How the sale of World War II public housing to non-profit mutual home-ownership associations represents a road not taken in federal housing policy
The Mutual Housing Experiment
New Deal Communities for the Urban Middle Class
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Kristin M. Szylvian
In 1940, the U.S. Federal Works Agency created an experimental housing program for industrial workers. Eight model communities were leased and later sold to the residents, who formed a non-profit corporation called a mutual housing association. Further development of housing under the mutual housing plan was stymied by controversies around radical politics and race, and questions over whether the federal government should be involved in housing policy.
In The Mutual Housing Experiment, Kristin Szylvian examines 32 mutual housing associations that are still in existence today, and offers strong evidence to show that federal public housing policy was not the failure that critics allege. She explains that mutual home ownership has not only proven its economic value, but has also given rise to communities characterized by a strong sense of identity and civic engagement.
The book shows that this important period in urban and housing policy provides critical lessons for contemporary housing analysts who continue to emphasize traditional home ownership for all wage-earners despite the home mortgage crisis of 2008.
"Kristin Szylvian has made an important contribution to the literature on the role of government housing betterment. She has produced a well-crafted study of the history of the Mutual Housing Movement that explains why this project that seemed so promising to some never came to full fruition despite strong support from unions and veterans groups. The Mutual Housing Experiment is an incredibly thorough study based on extensive research, well organized and effectively written. This book will become indispensable for those wanting a clearer understanding the tensions surrounding wartime housing policy."
"Szylvian treats readers to the fruits of her extensive research locating and piecing together the records of many government agencies and individuals...to tell the story of the mutual housing program during and immediately after WWII. The Federal Works Agency created the Mutual Plan, but the WWII housing crisis (the 1940s are an understudied era in housing policy) provided a critical opportunity for reformers committed to cooperative housing. Szylvian traces the origins of the Mutual Plan and then focuses on eight projects in five states.... Primarily, though, the author’s intent was to detail policy struggles and widespread lack of political support; mutual housing projects remained an 'experiment' rather than a stepping-stone to a new housing policy. The epilogue provides a look at a few of the communities today and includes statements from the residents themselves, emphasizing the connection between policy and people. Summing Up: Recommended."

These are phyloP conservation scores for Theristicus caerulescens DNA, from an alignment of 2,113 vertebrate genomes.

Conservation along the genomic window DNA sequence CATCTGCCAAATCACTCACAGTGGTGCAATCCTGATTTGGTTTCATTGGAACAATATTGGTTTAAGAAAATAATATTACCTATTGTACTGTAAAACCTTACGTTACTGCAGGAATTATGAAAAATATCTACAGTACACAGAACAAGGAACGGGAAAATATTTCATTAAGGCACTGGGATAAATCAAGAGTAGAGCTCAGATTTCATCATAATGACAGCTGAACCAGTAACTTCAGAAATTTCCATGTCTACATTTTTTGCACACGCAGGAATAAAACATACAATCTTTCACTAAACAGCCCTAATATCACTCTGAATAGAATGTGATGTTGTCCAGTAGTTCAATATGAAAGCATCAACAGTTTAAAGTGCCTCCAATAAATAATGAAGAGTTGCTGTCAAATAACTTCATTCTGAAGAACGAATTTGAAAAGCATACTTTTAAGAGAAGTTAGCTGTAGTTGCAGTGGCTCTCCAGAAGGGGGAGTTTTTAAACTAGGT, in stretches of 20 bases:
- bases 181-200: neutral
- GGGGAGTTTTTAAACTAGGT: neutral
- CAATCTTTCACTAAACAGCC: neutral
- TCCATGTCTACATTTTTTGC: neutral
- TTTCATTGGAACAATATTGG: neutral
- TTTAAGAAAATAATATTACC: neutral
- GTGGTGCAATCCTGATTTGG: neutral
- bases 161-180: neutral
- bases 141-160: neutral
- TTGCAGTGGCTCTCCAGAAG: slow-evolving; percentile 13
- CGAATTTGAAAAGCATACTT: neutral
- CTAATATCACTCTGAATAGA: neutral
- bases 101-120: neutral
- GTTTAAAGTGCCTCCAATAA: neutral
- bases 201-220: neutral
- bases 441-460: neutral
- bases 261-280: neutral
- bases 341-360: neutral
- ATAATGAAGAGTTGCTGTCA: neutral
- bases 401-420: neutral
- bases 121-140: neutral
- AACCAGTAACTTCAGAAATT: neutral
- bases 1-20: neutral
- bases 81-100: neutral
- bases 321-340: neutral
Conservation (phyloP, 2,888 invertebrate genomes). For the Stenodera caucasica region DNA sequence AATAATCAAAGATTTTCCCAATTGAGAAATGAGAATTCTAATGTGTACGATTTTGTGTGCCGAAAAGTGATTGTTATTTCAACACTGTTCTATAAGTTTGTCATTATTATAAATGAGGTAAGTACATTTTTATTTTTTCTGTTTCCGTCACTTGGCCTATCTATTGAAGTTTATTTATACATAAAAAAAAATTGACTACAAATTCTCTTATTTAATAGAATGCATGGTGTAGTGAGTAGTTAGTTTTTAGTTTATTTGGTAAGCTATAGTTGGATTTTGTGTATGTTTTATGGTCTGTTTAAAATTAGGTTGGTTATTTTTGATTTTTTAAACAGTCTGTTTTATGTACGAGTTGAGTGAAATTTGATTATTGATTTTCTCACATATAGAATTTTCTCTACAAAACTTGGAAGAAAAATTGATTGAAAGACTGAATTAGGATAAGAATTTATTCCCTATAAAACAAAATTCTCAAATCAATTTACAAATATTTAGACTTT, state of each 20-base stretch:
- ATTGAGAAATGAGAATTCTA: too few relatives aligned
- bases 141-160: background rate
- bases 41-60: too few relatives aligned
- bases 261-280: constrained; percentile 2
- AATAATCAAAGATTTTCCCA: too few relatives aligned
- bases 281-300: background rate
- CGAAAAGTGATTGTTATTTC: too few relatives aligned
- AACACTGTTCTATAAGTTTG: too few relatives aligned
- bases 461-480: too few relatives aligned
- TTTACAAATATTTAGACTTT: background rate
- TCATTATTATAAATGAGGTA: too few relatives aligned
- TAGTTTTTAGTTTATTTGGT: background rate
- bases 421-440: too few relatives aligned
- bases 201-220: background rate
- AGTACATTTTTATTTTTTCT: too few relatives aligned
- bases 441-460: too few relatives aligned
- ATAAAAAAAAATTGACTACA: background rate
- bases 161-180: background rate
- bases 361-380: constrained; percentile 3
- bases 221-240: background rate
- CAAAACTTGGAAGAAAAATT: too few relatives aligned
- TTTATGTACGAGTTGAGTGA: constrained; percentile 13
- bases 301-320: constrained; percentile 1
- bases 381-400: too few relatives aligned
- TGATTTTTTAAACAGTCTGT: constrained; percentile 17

"Expanding on the complexity of federal housing policy, Kristin M. Szylvian examines experiments on the public housing side of federal policy during the 1930s, 1940s, and 1950s in The Mutual Housing Experiment. In addition, Szylvian attaches the housing policy narrative to the life story of Lawrence Westbrook, an advocate whom today political scientists would call a policy entrepreneur.... Szylvian does great service...in tracking down the histories of the eight residential communities built under Westbrook’s Mutual Ownership Defense Housing Division and the thirty-five mutual housing associations that still manage Roosevelt-era communities."
"Kristin M. Szylvian's meticulously researched study of the mutual housing movement from the New Deal to the 1950s provides rich insights into urban conditions of the time and national public policy debates. She illustrates ably that the movement for a national mutual housing program (with lodging built by the federal government and sold to resident-owned cooperatives) faced so many challenges that it is remarkable that any communities were built."
"The Mutual Housing Experiment, a valuable addition to the planning history literature, examines how this New Deal strategy evolved and how its residents have fared."
"Professor Szylvian is to be congratulated for presenting a slice of housing history that many housing scholars and historians will find illuminating.... The book also reveals several nuggets of information that have been lost over the decades and that have contemporary relevance..... This book will be of interest to housing and urban historians, as well as to housing policy academics who are interested in gaining a deeper understanding of a forgotten chapter of the housing story."
Kristin M. Szylvian is Associate Professor of History and Library and Information Science at St. John's University in New York City.
In the series
Urban Life, Landscape, and Policy, edited by Zane L. Miller, David Stradling, and Larry Bennett.
Urban Life, Landscape, and Policy Series, edited by Zane L. Miller, David Stradling, and Larry Bennett, features books that examine past and contemporary cities, focusing on cultural and social issues. The editors seek proposals that analyze processes of urban change relevant to the future of cities and their metropolitan regions, and that examine urban and regional planning, environmental issues, and urban policy studies, thus contributing to ongoing debates.